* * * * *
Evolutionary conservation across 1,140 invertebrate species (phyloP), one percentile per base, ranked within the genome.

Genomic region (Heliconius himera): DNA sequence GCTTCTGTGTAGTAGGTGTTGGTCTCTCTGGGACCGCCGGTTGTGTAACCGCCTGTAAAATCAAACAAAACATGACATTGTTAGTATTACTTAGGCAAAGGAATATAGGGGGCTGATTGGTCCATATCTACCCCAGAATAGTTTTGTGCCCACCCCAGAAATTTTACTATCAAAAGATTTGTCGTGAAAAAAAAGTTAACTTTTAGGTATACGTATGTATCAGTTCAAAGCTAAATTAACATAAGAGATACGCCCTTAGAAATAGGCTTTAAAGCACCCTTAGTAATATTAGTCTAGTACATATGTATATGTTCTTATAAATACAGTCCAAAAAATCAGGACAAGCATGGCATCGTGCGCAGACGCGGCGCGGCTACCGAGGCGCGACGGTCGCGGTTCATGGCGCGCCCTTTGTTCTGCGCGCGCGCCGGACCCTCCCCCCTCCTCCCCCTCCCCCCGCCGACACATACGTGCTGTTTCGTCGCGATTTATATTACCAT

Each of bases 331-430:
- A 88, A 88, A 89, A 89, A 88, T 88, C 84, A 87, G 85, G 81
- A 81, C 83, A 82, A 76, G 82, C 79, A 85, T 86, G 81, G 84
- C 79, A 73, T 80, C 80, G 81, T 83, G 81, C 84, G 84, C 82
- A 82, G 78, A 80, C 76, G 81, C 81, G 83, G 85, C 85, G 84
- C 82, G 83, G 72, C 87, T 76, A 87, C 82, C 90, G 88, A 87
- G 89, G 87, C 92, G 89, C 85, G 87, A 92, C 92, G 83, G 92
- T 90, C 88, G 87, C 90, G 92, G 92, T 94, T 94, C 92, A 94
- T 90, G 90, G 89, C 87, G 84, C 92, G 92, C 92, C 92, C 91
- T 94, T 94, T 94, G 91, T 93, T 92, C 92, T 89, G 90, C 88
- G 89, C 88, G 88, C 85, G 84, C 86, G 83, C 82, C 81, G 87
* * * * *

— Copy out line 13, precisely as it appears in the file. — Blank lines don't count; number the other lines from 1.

- G 89, C 88, G 88, C 85, G 84, C 86, G 83, C 82, C 81, G 87